Mon | Aug 20, 2018

WADA uncovers Russian football doping

Published:Tuesday | December 20, 2016 | 12:00 AM


Emails released by a World Anti-Doping Agency (WADA) investigation have shown that players from Russia's Under-21 national football team had suspicious drug-test samples covered up.

The emails, released this month as part of WADA investigator Richard McLaren's report on Russian doping, say that there were five suspicious samples in the Russian men's Under-17 and Under-21 national teams in 2013 and 2014.

Another case in the Russian league was allegedly covered up by then Sports Minister Vitaly Mutko, who is also in charge of the country's World Cup preparations. The FIFA ethics committee said yesterday that it will "examine the report thoroughly" in response to the allegations about football and the role of Mutko, who sits on the FIFA Council.

The allegations follow a tough year for Russian football, which is trying to prepare to host the 2018 World Cup but has faced criticism over hooliganism involving fans at the European Championship and racism in the domestic game.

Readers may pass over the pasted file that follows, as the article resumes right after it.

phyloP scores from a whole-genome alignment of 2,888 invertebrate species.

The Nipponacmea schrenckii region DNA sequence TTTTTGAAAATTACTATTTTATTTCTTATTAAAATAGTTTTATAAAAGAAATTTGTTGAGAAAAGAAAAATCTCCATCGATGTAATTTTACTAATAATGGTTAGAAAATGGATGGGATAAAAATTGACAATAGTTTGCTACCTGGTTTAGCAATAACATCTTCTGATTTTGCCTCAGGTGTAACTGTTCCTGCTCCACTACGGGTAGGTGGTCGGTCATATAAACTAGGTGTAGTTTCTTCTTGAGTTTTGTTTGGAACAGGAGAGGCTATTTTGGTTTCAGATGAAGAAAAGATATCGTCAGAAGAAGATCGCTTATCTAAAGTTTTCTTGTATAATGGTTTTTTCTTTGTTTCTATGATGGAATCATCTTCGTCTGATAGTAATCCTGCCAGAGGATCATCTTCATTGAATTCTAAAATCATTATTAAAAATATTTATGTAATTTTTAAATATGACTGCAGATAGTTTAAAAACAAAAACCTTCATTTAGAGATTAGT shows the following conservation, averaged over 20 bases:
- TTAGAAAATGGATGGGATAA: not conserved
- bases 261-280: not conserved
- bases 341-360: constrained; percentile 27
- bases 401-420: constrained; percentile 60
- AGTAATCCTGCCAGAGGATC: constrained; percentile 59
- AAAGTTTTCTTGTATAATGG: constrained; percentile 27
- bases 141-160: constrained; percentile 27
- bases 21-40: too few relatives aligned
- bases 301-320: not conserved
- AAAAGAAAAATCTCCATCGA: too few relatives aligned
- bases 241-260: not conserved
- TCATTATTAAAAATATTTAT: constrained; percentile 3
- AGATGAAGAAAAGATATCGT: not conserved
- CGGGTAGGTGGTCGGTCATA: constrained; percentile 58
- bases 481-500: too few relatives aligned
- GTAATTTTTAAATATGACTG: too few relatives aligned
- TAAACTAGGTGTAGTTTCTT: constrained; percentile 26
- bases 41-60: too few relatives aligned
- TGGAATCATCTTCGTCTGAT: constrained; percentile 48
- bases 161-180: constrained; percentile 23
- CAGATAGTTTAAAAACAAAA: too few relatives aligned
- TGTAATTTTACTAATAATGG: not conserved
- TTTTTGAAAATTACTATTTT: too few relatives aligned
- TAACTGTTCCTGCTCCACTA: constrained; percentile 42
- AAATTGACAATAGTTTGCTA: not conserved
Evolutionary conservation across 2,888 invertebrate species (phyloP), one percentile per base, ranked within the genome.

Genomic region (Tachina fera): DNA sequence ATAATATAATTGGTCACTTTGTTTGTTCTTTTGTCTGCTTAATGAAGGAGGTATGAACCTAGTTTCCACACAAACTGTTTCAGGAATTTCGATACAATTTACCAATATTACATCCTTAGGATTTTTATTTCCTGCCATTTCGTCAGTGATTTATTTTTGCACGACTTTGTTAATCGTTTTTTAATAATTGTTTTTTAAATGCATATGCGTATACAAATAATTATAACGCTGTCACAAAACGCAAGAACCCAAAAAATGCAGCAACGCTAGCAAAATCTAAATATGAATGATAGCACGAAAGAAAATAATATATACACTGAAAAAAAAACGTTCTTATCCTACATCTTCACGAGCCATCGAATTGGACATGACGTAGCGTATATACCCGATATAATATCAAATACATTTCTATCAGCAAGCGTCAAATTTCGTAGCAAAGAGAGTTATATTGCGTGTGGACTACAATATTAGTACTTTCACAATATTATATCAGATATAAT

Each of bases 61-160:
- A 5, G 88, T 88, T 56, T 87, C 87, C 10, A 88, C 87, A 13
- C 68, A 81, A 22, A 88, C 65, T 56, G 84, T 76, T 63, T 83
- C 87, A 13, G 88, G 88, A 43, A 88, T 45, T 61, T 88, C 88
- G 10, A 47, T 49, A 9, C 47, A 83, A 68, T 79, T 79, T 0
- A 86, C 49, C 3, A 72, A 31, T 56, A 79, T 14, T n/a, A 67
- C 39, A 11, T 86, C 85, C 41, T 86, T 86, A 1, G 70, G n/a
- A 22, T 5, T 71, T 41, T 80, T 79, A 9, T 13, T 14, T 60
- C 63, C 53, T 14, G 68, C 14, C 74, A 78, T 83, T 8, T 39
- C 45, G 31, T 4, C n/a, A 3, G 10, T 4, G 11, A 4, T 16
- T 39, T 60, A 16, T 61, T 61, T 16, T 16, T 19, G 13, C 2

The doping cases in the Russian national teams were all recorded as clean by Moscow lab director

Grigory Rodchenkov after instructions from Sports Ministry employee Alexei Velikodny to "save" the players, McLaren's investigation found.

The records show that three members of the Russian Under-21 team gave suspicious samples at the national training base shortly before travelling to the 2013 European championship, with two showing elevated testosterone levels - a key indicator of doping - and another testing positive for cannabis. A fourth player's sample contained high traces of alcohol, which isn't banned but seems to have been included in the documents as a warning.

The Russian squad at the tournament included some players who have gone on to play for Russia's national team.

"FIFA is now reviewing the evidence provided by WADA after the final McLaren report, and based on this information, FIFA will take the appropriate next steps in accordance with the anti-doping regulations," the governing body said. "The result of the investigation will be communicated in due course. Please understand, we cannot comment further at this stage."

Both UEFA and the Russian Football Union, of which Mutko is president, declined to comment.